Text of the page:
Rain Replenishment


Dixya Poudel

The recent deluge of torrential rain has unsettled the nation, as monsoon season marked its advent. What was a much required respite from heat swiftly turned into havoc, as rivers inundated the shores.

In Nepal, the rainy season is a relief from the scorching weather. Particularly, farmers rejoice in this season as it facilitates paddy cultivation and growth. Farmers plant rice annually in monsoon and rely on the timely arrival of precipitation for a good harvest. Crops like rice require heavy rainfall which is why they are planted on the months of June and July when the monsoon is at its height. Rainwater doesn’t just soak the fields, it also replenishes groundwater levels and reservoirs. Due to its significance, the arrival of monsoon is observed with jovial rituals and festivals. Ropain Diwas or National Paddy Day is celebrated each year around late-June (15th Asad) as farmers pray for a prosperous harvest come winter. 

Monsoons are seasonal winds characterised by a shift in wind patterns which are created due to the differential heat of the sea and lands. In South East Asian nations like Nepal, summer monsoons occur annually bringing with them heavy precipitations. They are the nature’s way of ensuring growth of plants and vegetation as they replenish drought prone areas and reduce heat waves. This season is sort of quixotic as well since the rain splashing and pattering on the streets, on rooftops and over green leafy vegetation and brightly coloured flowers are a sight to sore eyes. People rejoice in the rain especially when it is drizzling as they can cosy up with a book and a cup of tea or coffee while raindrops patter on the windows. 

However, as recently seen there are challenges of monsoon season as well. It tends to aggravate and even induce natural disasters. Natural disasters are a calamitous event that causes a destruction of lives and properties on a large scale such as floods, landslides, cyclones, avalanches, etc. As a result, normal lives are disrupted with severe damage to infrastructures. In Nepal, it means obstructed highways, loss of lives and sweeping of houses, lands and cattle due to floods and landslides.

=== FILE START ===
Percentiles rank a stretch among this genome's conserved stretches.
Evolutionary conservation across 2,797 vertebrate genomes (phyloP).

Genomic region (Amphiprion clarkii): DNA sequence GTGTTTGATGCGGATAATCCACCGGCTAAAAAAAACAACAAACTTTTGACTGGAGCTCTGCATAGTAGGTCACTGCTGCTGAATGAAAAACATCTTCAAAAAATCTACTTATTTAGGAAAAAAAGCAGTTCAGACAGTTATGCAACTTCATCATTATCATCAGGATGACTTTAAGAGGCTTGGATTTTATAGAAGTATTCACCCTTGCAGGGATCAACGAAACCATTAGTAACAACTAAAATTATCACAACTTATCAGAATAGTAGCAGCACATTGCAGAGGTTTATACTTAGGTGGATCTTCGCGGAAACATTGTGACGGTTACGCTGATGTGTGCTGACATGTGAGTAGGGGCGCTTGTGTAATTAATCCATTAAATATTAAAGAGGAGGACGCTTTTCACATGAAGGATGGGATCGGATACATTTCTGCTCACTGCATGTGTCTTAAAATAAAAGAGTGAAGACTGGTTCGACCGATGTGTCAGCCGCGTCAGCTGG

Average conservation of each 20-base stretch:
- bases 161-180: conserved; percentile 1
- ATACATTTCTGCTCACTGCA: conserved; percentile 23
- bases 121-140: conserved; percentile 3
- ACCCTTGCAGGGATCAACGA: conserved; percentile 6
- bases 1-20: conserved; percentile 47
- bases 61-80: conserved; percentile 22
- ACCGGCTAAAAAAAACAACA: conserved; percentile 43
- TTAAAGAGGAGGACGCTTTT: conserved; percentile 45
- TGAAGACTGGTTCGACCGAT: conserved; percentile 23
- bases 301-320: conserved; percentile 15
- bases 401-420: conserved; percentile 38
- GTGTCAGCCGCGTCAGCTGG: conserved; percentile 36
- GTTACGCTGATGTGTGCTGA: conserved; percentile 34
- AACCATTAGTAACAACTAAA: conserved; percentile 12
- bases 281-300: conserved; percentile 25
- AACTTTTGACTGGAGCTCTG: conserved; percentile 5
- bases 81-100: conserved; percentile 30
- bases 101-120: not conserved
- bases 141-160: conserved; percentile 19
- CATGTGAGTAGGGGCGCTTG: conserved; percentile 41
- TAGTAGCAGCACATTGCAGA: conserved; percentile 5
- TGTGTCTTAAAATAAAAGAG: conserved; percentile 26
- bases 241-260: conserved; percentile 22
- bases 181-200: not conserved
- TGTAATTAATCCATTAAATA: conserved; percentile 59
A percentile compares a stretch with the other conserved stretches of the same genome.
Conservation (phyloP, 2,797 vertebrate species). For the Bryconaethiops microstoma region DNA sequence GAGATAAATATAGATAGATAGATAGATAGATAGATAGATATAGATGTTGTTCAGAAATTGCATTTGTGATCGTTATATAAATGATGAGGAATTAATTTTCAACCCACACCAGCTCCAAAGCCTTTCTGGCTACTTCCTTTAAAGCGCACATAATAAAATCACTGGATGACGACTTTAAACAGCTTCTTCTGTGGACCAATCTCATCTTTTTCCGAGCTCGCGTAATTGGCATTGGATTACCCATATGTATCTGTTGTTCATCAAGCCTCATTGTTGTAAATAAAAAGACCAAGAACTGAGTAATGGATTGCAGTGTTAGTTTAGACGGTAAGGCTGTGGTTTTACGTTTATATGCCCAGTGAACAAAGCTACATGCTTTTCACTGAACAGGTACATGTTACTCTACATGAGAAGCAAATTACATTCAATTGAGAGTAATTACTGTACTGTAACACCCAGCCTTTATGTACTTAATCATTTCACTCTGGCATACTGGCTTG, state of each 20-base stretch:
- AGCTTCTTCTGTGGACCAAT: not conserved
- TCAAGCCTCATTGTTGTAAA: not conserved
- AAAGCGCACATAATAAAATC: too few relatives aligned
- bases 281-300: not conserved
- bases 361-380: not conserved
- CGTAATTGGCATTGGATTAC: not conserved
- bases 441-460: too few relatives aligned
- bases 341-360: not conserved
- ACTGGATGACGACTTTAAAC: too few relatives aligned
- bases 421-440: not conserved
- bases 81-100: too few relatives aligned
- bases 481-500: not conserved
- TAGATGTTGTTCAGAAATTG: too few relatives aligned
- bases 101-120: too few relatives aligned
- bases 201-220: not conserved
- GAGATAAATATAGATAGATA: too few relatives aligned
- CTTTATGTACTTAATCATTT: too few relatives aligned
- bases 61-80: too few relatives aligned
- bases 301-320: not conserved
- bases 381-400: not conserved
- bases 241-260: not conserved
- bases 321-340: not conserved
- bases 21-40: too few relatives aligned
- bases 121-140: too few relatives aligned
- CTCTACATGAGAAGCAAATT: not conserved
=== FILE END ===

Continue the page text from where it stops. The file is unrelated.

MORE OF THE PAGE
One of the most disaster prone regions of South East Asia, Nepal is impacted by natural disasters each monsoon. Escalating climate change doesn’t help either. It necessitates better preventive measures such as effective weather forecasting system and adequate disaster management policies, particularly in disaster susceptible regions. Focus has to be on poor and impoverished people who are the most vulnerable to natural disasters as they live in disaster prone areas and have little resources to get back on their feet in the aftermath of natural calamities. 

As such, the latest burst of torrential rainfall alarmed the nation leaving people to wonder if the rain would let up. In cities such as Kathmandu, streets near the river banks flooded. Pedestrians armed with umbrellas and raincoats braved the rain as puddles formed on roads. Despite bringing relief from the sweltering heat, the ongoing monsoon is also wrecking lives and properties throughout the country due to flash floods and landslides. Like each year, this monsoon season too has brought to light its challenges which call for a better disaster risk management in Nepal. 

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